(Closed Sessions ***)
nolead ends Chicago poet and rapper Jamila Woods' verses have shown up of late on tracks by Macklemore & Ryan Lewis ("White Privilege II") and Chance the Rapper ("Summer Sunday"), and she has a coming-out party on her full-length debut here. Joining the voices raised in this Black Lives Matter moment, her "VRY BLK" echoes the chilling detail in D'Angelo's "Charade." "Hello operator, emergency hotline," Woods rhymes in a deceptively singsong manner. "If I say 'I Can't Breathe,' will I become a chalk line?" Heavn, whose title track quotes the Cure's "Just Like Heaven," is particularly impressive musically, considering Woods identifies as an activist as much as an artist. She says the album is "about black girlhood, about Chicago, about the people we miss who have gone on to prepare a place for us somewhere else, about the city-slash-world we aspire to live in."
Like Chance's Coloring Book, Heavn isn't shy about infusing its hip-hop and jazz-inflected sound with gospel fervor and religious imagery. The initials in "LSD," produced by fellow Chicagoans oddCouple and featuring Chance, turn out to stand for nothing lysergic - just Lake Shore Drive, the road that hugs Lake Michigan, whose waters she imagines as having healing, baptismal powers: "You gotta love me like I love the lake." The album is not available via most conventional outlets, but is streaming free at soundcloud.com/jamilawoods.
- Dan DeLuca
nolead begins Tommy Womack
nolead ends nolead begins Namaste
nolead ends nolead begins (Self-released, ***1/2)
nolead ends "The end of the line is where you'll find a loser's blues like mine," Tommy Womack confesses three cuts into his new album. Bummer, no? Not really. The former frontman of Government Cheese has fashioned an artistically profound solo career inspired by his own life as an aging, just-getting-by roots-rocker. On Namaste, he does it again with unsparing honesty and wit while steering clear of self-pity.
Womack sings of having the "Comb-Over Blues" and a "Hot Flash Woman," while the folk narrative "God Part III" deals with some loftier matters. On "Darling Let Your Free Bird Fly," he takes his own advice, cutting loose for the album's most rollicking track. In contrast, "When Country Singers Were Ugly" serves up some woozy nostalgia before segueing into "Nashville," an affectionate hipster-jazz put-down of the changes in his home city.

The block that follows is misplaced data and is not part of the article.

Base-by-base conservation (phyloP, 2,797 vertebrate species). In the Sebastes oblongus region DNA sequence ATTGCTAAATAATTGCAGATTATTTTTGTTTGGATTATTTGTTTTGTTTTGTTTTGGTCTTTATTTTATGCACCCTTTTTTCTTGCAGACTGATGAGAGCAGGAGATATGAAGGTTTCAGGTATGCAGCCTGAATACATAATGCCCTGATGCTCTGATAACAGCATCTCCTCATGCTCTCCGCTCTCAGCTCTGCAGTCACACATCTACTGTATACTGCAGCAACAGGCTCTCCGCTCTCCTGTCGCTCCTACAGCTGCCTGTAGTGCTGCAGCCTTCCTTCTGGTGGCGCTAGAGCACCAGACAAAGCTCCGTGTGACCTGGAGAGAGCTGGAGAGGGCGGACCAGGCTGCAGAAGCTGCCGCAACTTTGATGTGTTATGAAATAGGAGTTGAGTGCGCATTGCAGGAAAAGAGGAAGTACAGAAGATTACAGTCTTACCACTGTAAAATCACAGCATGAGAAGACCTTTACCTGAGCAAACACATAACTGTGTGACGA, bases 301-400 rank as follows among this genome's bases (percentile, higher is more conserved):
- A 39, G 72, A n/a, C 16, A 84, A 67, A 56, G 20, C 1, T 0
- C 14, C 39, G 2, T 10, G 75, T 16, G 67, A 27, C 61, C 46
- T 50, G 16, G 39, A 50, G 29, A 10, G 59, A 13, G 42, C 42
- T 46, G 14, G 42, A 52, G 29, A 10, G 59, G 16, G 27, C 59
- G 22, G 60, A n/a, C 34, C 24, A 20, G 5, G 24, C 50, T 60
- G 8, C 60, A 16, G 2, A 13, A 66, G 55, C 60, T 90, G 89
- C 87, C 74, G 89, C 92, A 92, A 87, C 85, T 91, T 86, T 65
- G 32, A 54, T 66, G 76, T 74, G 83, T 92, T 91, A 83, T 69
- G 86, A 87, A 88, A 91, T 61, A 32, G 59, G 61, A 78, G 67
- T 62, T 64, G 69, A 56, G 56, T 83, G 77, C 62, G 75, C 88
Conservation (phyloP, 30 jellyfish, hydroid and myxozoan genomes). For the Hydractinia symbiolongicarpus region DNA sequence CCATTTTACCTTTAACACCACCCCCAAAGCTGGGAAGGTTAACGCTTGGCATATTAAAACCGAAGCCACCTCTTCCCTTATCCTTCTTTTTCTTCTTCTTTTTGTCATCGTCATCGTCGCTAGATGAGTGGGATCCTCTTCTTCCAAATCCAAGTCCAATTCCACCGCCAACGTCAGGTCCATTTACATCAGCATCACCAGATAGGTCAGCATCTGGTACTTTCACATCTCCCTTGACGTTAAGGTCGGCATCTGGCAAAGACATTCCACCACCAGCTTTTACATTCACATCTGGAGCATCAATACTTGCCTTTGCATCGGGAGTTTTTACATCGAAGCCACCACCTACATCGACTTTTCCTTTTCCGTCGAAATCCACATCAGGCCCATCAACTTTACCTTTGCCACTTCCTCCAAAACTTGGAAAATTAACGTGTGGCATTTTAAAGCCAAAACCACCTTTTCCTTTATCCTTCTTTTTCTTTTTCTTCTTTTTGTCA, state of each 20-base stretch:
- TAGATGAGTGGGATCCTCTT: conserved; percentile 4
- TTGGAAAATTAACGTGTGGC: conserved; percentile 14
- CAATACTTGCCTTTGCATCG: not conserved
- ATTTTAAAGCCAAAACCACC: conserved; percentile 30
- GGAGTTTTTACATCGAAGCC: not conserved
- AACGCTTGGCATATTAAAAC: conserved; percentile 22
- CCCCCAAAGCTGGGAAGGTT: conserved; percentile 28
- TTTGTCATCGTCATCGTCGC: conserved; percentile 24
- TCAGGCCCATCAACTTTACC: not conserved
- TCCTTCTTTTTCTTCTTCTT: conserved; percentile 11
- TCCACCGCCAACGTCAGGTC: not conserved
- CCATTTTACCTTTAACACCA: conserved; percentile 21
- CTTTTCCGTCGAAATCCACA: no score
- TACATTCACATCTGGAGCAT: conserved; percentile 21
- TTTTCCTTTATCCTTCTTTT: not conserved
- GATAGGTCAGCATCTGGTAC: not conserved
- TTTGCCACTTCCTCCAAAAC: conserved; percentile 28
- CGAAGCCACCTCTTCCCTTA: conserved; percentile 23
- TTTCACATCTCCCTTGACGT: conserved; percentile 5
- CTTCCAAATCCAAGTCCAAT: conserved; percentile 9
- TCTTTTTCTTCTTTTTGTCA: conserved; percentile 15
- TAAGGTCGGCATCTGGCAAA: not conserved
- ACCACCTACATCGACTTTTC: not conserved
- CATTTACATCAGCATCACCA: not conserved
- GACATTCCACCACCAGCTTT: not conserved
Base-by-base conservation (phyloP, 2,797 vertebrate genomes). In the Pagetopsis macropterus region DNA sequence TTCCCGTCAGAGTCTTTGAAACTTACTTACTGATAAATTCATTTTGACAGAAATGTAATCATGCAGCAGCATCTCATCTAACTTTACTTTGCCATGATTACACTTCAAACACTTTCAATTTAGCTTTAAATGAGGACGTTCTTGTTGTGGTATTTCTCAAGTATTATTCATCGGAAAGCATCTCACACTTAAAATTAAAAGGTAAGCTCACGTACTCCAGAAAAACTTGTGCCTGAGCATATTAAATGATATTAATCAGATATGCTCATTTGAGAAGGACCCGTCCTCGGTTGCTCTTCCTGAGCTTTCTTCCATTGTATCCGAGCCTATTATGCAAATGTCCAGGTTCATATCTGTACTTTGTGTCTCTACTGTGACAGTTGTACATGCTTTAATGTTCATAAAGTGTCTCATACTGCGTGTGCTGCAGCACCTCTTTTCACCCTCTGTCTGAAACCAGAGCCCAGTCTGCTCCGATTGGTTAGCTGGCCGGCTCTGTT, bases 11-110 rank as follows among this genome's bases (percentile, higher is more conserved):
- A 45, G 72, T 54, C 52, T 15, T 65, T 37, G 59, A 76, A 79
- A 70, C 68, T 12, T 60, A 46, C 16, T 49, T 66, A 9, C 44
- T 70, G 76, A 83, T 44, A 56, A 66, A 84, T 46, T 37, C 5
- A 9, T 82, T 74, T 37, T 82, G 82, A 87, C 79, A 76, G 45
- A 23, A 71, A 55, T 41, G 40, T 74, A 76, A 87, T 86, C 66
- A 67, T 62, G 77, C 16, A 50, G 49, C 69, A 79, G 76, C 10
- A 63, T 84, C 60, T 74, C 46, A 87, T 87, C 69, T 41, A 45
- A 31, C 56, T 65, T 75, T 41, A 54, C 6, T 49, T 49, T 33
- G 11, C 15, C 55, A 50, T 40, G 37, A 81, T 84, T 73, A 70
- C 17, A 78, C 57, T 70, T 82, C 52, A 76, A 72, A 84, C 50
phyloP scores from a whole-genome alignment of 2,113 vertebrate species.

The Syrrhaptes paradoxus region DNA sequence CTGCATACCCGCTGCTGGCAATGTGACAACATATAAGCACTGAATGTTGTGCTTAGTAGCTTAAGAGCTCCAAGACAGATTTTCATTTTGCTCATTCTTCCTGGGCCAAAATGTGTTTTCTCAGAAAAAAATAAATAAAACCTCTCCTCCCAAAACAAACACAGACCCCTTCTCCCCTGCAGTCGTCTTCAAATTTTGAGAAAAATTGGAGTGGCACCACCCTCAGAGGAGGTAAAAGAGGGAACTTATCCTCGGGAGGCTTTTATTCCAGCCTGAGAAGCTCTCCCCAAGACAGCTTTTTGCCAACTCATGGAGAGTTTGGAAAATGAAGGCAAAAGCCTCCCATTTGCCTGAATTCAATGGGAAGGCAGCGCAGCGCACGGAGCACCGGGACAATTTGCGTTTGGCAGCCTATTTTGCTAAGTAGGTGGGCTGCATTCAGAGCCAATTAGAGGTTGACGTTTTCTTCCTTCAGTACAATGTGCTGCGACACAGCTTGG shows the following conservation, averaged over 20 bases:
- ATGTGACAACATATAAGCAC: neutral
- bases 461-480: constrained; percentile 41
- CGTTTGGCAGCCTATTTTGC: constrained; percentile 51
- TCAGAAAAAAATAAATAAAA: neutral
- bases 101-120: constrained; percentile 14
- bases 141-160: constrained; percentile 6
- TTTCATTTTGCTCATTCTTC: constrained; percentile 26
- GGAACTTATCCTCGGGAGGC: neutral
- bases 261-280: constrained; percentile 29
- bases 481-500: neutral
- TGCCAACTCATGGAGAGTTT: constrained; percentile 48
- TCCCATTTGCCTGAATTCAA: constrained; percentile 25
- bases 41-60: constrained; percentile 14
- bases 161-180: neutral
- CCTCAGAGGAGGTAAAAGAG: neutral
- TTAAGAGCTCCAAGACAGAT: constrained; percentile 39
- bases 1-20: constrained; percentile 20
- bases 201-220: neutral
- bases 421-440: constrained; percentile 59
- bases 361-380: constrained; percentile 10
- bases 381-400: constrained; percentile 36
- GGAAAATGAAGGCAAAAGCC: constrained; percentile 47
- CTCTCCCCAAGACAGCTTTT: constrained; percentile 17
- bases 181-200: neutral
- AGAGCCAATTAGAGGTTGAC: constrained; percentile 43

If "End of the Line," "It's Been All Over Before," and "I Almost Died" deliver the starkest reminders of mortality, Womack fittingly ends with the gentle uplift of "It's a Beautiful Morning," whose sentiments seem more hard-earned than trite - "Life is for living, and living's for love."
- Nick Cristiano
nolead begins MSTRKRFT
nolead ends nolead begins Operator
nolead ends nolead begins (Last Gang ***)
nolead ends Like Daft Punk without helmets, Air without tasteful cravats, and Justice without having to lug around that heavy cross, the two members of MSTRKRFT - Death from Above 1979's Jesse F. Keeler and producer Al-P - make electronic dance-punk with twists of metal and soul, to say nothing of a sense of humor.
With its lively analog synths set to stun and its tin rhythms pounding, Operator has the sound of a funny, dirty, DIY affair. For instance, "Little Red Hen" is nasty, squelchy, and repetitious, with cheap, early house music hi-hats and more video-game belches than Pokémon Go. Those same cymbals are given a ride on the chintzy industrial affair "Priceless," with Angel Hair vocalist Sonny Kay coming across like a discount Trent Reznor. That's a compliment.
The rubber bandy "Runaway" (with Big Black Delta's Jonathan Bates) and the scorched-earth "Go on Without Me" (featuring Converge screamer Jacob Bannon) are similar in terror-tone to "Priceless," yet for all the screaming and aggro-industrialism, the overall effect of Operator is still cool, bold, and bright, with touches of presumably tongue-in-cheek humor. If MSTRKRFT is not meant to have a silly side this time out, then . . . dang, it sure seems to.
- A.D. Amorosi